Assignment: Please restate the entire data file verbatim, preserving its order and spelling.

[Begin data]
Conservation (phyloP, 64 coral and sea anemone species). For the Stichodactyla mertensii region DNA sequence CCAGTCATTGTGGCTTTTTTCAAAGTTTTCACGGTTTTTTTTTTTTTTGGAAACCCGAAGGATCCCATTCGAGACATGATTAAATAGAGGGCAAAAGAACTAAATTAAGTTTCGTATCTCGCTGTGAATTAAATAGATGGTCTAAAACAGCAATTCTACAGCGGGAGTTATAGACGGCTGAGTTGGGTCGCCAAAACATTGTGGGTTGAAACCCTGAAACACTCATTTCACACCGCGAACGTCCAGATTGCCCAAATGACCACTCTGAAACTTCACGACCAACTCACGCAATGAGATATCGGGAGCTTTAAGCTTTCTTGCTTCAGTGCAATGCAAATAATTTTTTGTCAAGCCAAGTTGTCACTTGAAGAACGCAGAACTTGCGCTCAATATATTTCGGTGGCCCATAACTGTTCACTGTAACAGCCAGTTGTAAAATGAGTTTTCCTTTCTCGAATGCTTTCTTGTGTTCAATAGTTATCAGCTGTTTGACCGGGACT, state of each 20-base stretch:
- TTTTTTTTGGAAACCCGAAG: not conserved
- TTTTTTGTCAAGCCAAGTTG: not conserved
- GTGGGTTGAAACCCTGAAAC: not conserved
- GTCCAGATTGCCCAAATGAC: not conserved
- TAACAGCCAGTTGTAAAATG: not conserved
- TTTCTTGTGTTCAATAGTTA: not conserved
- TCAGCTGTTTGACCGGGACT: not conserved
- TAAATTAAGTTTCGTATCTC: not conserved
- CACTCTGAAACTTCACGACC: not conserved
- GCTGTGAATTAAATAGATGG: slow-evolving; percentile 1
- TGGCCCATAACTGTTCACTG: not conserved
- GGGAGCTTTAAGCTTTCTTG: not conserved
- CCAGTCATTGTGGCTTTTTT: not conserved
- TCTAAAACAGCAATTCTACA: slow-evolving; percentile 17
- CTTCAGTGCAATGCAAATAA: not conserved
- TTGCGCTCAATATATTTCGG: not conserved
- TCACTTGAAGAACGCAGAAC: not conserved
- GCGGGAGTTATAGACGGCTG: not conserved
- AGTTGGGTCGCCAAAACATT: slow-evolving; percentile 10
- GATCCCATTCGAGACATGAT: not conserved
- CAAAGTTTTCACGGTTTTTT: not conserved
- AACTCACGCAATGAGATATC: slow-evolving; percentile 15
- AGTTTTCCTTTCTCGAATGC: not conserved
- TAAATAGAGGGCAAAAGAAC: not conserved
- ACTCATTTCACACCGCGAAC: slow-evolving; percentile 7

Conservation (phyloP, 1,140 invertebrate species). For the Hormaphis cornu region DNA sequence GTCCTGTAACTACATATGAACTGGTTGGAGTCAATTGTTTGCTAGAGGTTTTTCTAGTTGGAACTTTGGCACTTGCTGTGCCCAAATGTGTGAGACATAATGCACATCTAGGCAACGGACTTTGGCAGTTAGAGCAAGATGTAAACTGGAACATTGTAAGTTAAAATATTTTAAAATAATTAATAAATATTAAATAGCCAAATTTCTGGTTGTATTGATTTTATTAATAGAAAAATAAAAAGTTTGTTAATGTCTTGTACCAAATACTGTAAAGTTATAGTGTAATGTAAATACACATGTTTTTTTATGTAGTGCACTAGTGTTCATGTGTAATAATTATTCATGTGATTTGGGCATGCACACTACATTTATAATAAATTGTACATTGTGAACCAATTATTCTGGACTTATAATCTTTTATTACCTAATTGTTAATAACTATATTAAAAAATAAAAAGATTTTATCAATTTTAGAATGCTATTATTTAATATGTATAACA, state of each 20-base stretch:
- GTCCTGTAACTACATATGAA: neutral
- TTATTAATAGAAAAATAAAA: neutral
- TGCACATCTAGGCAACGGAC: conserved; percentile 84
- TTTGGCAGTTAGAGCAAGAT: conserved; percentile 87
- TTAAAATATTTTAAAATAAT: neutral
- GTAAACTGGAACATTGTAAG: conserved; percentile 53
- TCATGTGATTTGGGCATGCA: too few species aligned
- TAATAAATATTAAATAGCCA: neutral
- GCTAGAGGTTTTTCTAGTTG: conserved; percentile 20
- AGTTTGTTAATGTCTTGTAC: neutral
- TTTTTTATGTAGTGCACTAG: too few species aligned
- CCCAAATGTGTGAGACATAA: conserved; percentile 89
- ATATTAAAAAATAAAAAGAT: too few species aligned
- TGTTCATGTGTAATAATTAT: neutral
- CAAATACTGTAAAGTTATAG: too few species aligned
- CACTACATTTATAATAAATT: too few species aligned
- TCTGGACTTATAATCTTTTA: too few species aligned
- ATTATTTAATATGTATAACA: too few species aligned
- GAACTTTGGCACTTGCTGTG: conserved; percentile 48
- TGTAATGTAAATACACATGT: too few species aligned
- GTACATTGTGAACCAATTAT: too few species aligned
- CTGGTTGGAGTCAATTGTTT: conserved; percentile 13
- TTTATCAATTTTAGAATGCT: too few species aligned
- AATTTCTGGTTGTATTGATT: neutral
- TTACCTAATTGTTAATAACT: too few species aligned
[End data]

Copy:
Conservation (phyloP, 64 coral and sea anemone species). For the Stichodactyla mertensii region DNA sequence CCAGTCATTGTGGCTTTTTTCAAAGTTTTCACGGTTTTTTTTTTTTTTGGAAACCCGAAGGATCCCATTCGAGACATGATTAAATAGAGGGCAAAAGAACTAAATTAAGTTTCGTATCTCGCTGTGAATTAAATAGATGGTCTAAAACAGCAATTCTACAGCGGGAGTTATAGACGGCTGAGTTGGGTCGCCAAAACATTGTGGGTTGAAACCCTGAAACACTCATTTCACACCGCGAACGTCCAGATTGCCCAAATGACCACTCTGAAACTTCACGACCAACTCACGCAATGAGATATCGGGAGCTTTAAGCTTTCTTGCTTCAGTGCAATGCAAATAATTTTTTGTCAAGCCAAGTTGTCACTTGAAGAACGCAGAACTTGCGCTCAATATATTTCGGTGGCCCATAACTGTTCACTGTAACAGCCAGTTGTAAAATGAGTTTTCCTTTCTCGAATGCTTTCTTGTGTTCAATAGTTATCAGCTGTTTGACCGGGACT, state of each 20-base stretch:
- TTTTTTTTGGAAACCCGAAG: not conserved
- TTTTTTGTCAAGCCAAGTTG: not conserved
- GTGGGTTGAAACCCTGAAAC: not conserved
- GTCCAGATTGCCCAAATGAC: not conserved
- TAACAGCCAGTTGTAAAATG: not conserved
- TTTCTTGTGTTCAATAGTTA: not conserved
- TCAGCTGTTTGACCGGGACT: not conserved
- TAAATTAAGTTTCGTATCTC: not conserved
- CACTCTGAAACTTCACGACC: not conserved
- GCTGTGAATTAAATAGATGG: slow-evolving; percentile 1
- TGGCCCATAACTGTTCACTG: not conserved
- GGGAGCTTTAAGCTTTCTTG: not conserved
- CCAGTCATTGTGGCTTTTTT: not conserved
- TCTAAAACAGCAATTCTACA: slow-evolving; percentile 17
- CTTCAGTGCAATGCAAATAA: not conserved
- TTGCGCTCAATATATTTCGG: not conserved
- TCACTTGAAGAACGCAGAAC: not conserved
- GCGGGAGTTATAGACGGCTG: not conserved
- AGTTGGGTCGCCAAAACATT: slow-evolving; percentile 10
- GATCCCATTCGAGACATGAT: not conserved
- CAAAGTTTTCACGGTTTTTT: not conserved
- AACTCACGCAATGAGATATC: slow-evolving; percentile 15
- AGTTTTCCTTTCTCGAATGC: not conserved
- TAAATAGAGGGCAAAAGAAC: not conserved
- ACTCATTTCACACCGCGAAC: slow-evolving; percentile 7

Conservation (phyloP, 1,140 invertebrate species). For the Hormaphis cornu region DNA sequence GTCCTGTAACTACATATGAACTGGTTGGAGTCAATTGTTTGCTAGAGGTTTTTCTAGTTGGAACTTTGGCACTTGCTGTGCCCAAATGTGTGAGACATAATGCACATCTAGGCAACGGACTTTGGCAGTTAGAGCAAGATGTAAACTGGAACATTGTAAGTTAAAATATTTTAAAATAATTAATAAATATTAAATAGCCAAATTTCTGGTTGTATTGATTTTATTAATAGAAAAATAAAAAGTTTGTTAATGTCTTGTACCAAATACTGTAAAGTTATAGTGTAATGTAAATACACATGTTTTTTTATGTAGTGCACTAGTGTTCATGTGTAATAATTATTCATGTGATTTGGGCATGCACACTACATTTATAATAAATTGTACATTGTGAACCAATTATTCTGGACTTATAATCTTTTATTACCTAATTGTTAATAACTATATTAAAAAATAAAAAGATTTTATCAATTTTAGAATGCTATTATTTAATATGTATAACA, state of each 20-base stretch:
- GTCCTGTAACTACATATGAA: neutral
- TTATTAATAGAAAAATAAAA: neutral
- TGCACATCTAGGCAACGGAC: conserved; percentile 84
- TTTGGCAGTTAGAGCAAGAT: conserved; percentile 87
- TTAAAATATTTTAAAATAAT: neutral
- GTAAACTGGAACATTGTAAG: conserved; percentile 53
- TCATGTGATTTGGGCATGCA: too few species aligned
- TAATAAATATTAAATAGCCA: neutral
- GCTAGAGGTTTTTCTAGTTG: conserved; percentile 20
- AGTTTGTTAATGTCTTGTAC: neutral
- TTTTTTATGTAGTGCACTAG: too few species aligned
- CCCAAATGTGTGAGACATAA: conserved; percentile 89
- ATATTAAAAAATAAAAAGAT: too few species aligned
- TGTTCATGTGTAATAATTAT: neutral
- CAAATACTGTAAAGTTATAG: too few species aligned
- CACTACATTTATAATAAATT: too few species aligned
- TCTGGACTTATAATCTTTTA: too few species aligned
- ATTATTTAATATGTATAACA: too few species aligned
- GAACTTTGGCACTTGCTGTG: conserved; percentile 48
- TGTAATGTAAATACACATGT: too few species aligned
- GTACATTGTGAACCAATTAT: too few species aligned
- CTGGTTGGAGTCAATTGTTT: conserved; percentile 13
- TTTATCAATTTTAGAATGCT: too few species aligned
- AATTTCTGGTTGTATTGATT: neutral
- TTACCTAATTGTTAATAACT: too few species aligned